Feds Block Some Hoverboard Imports Over Segway Patent

The International Trade Commission has blocked the import of certain hoverboards into the U.S., citing a patent owned by Segway.

Feds Block Some Hoverboard Imports Over Segway Patent
[Photo: Lenscap Photography via Shutterstock]

The U.S. International Trade Commission has barred imports of hoverboards covered by a patent issued to Segway creator Dean Kamen.


Segway, and Kamen’s company DEKA Products, filed a complaint with the commission back in 2014, asking the commission to ban imports into the U.S. of hoverboards that the companies said infringed a number of patents covering Segway’s iconic two-wheel transporters.

And on Wednesday, the ITC, which has the power to restrict imports that infringe on intellectual property rights, announced it was issuing a ban on “personal transporters” covered by a patent on “control of a personal transporter based on user position.”

While Segway named 13 specific companies in the U.S. and China that it said were infringing its rights, it asked the commission to bar all infringing hoverboards, not just those from the specific manufacturers.

“The Commission has determined that a general exclusion order for entry for consumption is necessary to prevent circumvention of an exclusion order limited to products of named persons and because there is a pattern of violation of [import laws] and it is difficult to identify the source of infringing products,” the ITC wrote.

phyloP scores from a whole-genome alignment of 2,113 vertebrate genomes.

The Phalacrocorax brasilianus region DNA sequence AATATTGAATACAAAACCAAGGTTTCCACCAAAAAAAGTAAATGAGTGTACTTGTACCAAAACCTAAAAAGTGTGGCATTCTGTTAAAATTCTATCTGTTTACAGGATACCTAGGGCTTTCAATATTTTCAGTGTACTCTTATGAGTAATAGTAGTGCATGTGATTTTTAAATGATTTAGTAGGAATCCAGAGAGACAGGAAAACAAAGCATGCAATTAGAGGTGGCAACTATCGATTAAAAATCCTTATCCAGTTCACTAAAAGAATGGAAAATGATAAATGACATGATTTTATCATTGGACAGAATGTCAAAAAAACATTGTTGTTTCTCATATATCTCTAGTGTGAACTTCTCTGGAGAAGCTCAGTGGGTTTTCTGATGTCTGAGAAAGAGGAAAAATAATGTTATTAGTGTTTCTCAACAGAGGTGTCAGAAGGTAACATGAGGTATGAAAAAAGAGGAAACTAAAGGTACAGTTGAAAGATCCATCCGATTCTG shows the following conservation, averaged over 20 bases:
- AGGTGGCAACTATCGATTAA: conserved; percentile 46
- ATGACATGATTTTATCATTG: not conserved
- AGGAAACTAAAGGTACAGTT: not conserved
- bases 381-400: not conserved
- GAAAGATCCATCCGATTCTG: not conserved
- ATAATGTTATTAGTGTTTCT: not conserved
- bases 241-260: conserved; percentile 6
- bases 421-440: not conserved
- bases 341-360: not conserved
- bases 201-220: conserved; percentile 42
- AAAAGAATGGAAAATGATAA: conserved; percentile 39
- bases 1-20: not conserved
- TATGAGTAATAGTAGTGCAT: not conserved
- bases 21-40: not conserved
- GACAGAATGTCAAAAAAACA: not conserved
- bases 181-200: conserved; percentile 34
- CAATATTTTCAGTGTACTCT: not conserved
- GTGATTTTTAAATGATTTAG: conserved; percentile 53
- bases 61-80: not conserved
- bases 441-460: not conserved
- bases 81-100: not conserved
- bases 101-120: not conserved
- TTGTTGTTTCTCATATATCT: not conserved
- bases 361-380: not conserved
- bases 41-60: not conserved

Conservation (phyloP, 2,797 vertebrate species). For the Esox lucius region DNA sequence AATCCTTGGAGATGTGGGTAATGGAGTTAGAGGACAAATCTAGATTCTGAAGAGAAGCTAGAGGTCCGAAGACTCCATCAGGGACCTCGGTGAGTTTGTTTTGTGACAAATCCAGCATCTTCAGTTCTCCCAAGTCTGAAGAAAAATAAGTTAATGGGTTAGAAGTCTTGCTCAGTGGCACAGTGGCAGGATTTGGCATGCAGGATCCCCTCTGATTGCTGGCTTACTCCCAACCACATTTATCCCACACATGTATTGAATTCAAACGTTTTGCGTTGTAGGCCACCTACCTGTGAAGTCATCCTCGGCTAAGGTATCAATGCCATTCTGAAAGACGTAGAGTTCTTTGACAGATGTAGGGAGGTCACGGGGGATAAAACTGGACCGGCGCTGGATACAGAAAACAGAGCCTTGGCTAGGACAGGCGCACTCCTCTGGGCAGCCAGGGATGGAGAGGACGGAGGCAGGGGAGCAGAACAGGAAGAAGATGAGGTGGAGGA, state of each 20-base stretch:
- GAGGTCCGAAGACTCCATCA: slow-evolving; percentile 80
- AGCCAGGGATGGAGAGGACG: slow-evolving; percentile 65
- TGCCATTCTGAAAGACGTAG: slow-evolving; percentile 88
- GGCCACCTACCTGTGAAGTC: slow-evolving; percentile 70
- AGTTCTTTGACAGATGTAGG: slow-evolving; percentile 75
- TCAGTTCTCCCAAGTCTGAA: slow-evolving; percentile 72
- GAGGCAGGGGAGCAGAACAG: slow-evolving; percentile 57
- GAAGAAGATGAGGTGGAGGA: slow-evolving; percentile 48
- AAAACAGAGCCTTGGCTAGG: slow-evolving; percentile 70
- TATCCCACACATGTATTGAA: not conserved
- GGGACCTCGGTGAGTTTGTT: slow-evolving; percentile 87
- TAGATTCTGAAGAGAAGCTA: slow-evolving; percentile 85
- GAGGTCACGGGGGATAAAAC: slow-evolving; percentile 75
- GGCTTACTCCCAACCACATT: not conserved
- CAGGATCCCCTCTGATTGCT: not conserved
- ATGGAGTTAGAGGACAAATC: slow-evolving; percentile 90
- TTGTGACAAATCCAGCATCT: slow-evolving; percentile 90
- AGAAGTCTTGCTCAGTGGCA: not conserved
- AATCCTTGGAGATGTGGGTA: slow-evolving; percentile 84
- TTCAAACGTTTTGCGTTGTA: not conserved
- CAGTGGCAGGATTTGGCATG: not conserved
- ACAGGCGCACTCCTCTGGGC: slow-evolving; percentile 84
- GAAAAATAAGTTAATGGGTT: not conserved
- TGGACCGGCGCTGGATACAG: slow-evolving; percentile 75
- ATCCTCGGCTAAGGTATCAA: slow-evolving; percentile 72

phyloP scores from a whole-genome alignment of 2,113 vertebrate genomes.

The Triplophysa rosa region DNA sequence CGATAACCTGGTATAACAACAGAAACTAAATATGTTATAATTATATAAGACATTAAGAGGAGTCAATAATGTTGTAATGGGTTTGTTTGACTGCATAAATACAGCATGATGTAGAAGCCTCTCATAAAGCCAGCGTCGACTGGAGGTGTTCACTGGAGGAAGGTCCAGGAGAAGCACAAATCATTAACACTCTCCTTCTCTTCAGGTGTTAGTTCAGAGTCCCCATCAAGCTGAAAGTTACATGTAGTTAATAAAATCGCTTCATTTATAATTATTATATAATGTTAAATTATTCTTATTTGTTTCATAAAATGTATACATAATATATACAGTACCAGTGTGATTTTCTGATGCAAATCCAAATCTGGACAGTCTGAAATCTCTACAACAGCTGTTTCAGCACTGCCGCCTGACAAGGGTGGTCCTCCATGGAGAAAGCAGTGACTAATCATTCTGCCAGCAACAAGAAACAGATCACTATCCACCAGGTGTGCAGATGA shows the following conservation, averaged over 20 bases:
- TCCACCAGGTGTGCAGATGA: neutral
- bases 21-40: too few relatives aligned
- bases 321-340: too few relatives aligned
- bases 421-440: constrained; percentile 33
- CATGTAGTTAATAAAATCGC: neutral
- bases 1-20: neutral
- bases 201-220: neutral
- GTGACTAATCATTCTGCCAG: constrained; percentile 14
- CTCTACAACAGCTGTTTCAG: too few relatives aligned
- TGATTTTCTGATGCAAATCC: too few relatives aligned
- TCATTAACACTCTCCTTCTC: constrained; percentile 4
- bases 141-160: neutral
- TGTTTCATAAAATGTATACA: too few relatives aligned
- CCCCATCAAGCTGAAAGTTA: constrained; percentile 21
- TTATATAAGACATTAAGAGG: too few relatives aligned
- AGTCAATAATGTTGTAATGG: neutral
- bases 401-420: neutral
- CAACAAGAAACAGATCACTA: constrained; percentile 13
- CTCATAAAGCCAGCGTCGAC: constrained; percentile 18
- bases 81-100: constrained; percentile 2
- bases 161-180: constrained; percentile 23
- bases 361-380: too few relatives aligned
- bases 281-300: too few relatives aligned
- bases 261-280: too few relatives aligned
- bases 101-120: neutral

Hoverboards, which are often made by fly-by-night manufacturers in China, have already been banned from several U.S. airlines, transit systems, retailers, and colleges over fears that their batteries could catch fire. In January, Amazon began offering refunds on all hoverboards sold through its site, in response to safety concerns.

The Department of Transportation recently warned that of 32 cargo containers intercepted, more than 80% didn’t have proper documentation that their lithium batteries were safe to transport.


The Consumer Product Safety Commission has also warned of the danger of the devices, telling consumers that even hoverboards that claim to be UL certified may be dangerous, since the safety group doesn’t actually certify hoverboards.

“Have a working fire extinguisher nearby while charging or using these boards in and around your home,” CPSC Chairman Elliot F. Kaye advised in January.

About the author

Steven Melendez is an independent journalist living in New Orleans.